Former ally and neo-fascist threatens Berlusconi's rule

THE Italian government faces collapse after the speaker of the lower house of parliament refused to step down after being censured by his own party.

Gianfranco Fini said his supporters should now vote against prime minister Silvio Berlusconi, his close ally and co-founder of the governing PDL (People for Freedom) party.

"Obviously I have no intention of resigning," Mr Fini told the press after Mr Berlusconi effectively booted him out of the party they founded jointly two years ago, raising the spectre of early elections.

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A combative Fini attacked Berlusconi for "having not exactly a liberal concept of democracy" and for trying to run a government like an autocratic CEO, "which has nothing to do with our democratic institutions".

Standing behind Mr Fini, 58, were parliamentarians who will join him in his party rebellion, calling the faction Freedom and Future for Italy.

A parliamentary official later said they had 33 members in the lower house plus Mr Fini, enabling them to deprive Mr Berlusconi of a majority there. They have ten supporters in the Senate, which could cut Mr Berlusconi's majority there to just two votes.

Mr Berlusconi, who accused Mr Fini of being a traitor and conspirator and trying to inflict a "slow death" to their party, met party leaders late Friday to decide his next move.

Mr Fini said his fellow rebels would "loyally support the government every time it acts within the framework of the electoral programme, but will not hesitate to fight proposals that are unfair or damaging to the wider interest".

After months of tension and even open hostility between the estranged conservatives, Mr Berlusconi's party issued a tough document censuring Mr Fini, saying his actions and comments no longer reflected the ideals of the party he helped found.

The coalition, made up of the PDL and the Northern League, needs a majority of 316 in the lower house.Before the split, it could count on up to 344 votes, including 14 from smaller parties who vote on an ad hoc basis.

But the new numbers could deprive Berlusconi of this comfortable cushion of nearly 30 votes, leaving him prey to whims of tiny parties or even demands from the Northern League, which caused the collapse of his first government in 1994.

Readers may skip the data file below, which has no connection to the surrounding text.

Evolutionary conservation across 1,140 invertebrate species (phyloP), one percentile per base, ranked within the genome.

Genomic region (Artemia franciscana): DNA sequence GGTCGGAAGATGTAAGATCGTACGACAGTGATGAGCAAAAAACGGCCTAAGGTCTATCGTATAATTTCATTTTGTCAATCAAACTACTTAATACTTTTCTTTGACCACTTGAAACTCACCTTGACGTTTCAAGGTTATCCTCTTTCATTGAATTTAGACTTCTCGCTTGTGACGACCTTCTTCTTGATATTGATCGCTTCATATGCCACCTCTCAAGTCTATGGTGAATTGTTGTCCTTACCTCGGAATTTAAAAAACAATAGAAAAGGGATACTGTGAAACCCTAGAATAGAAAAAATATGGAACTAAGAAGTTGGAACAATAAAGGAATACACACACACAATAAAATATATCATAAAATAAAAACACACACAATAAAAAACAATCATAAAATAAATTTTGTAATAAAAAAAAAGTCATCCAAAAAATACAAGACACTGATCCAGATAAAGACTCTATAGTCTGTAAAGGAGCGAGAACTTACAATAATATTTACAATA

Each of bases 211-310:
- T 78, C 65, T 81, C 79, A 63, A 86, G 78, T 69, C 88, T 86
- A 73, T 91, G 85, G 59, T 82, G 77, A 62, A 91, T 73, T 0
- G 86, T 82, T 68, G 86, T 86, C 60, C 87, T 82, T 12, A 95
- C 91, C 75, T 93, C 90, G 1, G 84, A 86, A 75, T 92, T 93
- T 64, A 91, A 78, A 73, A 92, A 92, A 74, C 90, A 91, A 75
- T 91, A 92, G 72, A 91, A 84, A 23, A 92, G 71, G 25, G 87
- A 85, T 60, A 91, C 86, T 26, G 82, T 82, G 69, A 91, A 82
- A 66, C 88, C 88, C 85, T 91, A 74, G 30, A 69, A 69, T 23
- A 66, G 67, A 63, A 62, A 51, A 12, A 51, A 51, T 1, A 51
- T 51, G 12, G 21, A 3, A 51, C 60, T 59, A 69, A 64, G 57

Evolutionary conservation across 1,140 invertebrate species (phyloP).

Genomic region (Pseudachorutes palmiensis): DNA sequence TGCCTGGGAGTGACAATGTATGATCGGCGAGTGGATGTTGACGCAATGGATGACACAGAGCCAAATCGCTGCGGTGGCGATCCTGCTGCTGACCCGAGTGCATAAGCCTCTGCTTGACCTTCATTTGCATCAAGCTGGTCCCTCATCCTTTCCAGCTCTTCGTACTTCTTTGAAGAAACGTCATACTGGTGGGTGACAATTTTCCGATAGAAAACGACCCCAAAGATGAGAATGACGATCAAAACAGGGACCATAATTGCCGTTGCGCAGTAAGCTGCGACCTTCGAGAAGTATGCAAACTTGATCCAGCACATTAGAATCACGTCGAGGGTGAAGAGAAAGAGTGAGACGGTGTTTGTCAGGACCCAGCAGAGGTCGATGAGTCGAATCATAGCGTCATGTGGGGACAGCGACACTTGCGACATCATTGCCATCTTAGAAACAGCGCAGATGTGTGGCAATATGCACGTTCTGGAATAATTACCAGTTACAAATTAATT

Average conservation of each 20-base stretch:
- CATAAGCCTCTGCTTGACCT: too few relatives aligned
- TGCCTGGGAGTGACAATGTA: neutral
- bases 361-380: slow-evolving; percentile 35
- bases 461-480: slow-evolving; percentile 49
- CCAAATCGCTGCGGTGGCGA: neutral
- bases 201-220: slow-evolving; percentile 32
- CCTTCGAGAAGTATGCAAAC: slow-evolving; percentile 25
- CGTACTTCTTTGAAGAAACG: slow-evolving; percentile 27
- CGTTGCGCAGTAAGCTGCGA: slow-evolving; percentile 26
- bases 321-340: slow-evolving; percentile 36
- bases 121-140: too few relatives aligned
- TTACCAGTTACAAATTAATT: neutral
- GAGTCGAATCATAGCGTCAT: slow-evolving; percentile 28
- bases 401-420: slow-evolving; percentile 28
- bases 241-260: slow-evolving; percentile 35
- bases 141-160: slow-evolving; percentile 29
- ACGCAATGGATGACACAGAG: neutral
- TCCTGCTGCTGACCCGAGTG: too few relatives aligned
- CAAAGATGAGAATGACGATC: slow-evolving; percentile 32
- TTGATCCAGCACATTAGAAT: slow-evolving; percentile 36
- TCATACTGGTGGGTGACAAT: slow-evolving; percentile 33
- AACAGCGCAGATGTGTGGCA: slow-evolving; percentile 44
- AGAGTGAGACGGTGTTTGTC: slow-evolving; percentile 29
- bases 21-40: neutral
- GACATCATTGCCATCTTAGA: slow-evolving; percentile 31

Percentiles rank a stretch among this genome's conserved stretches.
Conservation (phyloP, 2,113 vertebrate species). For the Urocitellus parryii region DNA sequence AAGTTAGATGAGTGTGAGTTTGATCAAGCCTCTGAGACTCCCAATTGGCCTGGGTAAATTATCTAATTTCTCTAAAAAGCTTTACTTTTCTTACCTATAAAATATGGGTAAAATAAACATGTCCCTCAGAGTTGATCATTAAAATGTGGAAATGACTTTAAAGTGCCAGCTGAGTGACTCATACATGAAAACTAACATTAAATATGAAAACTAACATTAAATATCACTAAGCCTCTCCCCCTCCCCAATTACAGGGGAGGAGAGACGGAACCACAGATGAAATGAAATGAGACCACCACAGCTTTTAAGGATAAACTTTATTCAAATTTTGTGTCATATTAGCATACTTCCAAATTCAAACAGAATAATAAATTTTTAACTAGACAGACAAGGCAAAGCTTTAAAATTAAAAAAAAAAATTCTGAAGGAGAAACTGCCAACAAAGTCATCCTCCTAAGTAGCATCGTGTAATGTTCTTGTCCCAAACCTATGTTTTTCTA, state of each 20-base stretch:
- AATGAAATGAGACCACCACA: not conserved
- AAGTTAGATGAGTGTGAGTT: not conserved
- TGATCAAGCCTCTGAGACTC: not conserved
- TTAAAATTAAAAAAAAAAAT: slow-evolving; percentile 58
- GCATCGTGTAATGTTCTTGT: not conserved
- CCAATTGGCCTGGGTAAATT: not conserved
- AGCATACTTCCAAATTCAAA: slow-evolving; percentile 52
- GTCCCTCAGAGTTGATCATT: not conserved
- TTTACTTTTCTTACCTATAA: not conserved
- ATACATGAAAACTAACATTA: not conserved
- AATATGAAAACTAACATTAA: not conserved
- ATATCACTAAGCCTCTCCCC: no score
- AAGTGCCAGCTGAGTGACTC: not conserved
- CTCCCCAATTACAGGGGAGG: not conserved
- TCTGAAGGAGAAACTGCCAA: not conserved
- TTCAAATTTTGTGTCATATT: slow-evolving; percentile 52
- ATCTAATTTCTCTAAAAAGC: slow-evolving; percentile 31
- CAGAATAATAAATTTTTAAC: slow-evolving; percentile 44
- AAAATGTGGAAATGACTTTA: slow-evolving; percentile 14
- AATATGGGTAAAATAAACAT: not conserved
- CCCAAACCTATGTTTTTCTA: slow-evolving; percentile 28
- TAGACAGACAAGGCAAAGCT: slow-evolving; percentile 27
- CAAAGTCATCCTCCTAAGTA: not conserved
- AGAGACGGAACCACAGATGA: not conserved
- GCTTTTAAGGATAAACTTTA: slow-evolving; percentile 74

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The situation caused by the de facto implosion of the centre-right was unprecedented, with no institutional guidelines on the sequence of steps over the next few days or weeks.

Several commentators said on Friday Mr Berlusconi had told his aides that if there were enough defectors, he would prefer early polls as he is convinced his party will do well without Mr Fini.

Mr Fini has enraged the prime minister by hammering away at the theme of morality and legality in government, and insisting that officials implicated in judicial investigations should resign.

Commentators said if the political situation becomes untenable, President Giorgio Napolitano could appoint an interim government to run business until new elections.

Mr Berlusconi has been locked for months in conflict with Mr Fini, once considered his heir as leader of the centre-right. The censure document, signed by all but three of the 36 members of the presidency of the PDL, rebuked Mr Fini for positions "incompatible with the party line".

It accused Mr Fini of waging "political opposition" within his own party. But Mr Fini listed the charges against him and defiantly rejected each one at a news conference.

The former neo-fascist dissolved his National Alliance party to merge with Mr Berlusconi's Forza Italia after nearly 14 years supporting him in three governments.

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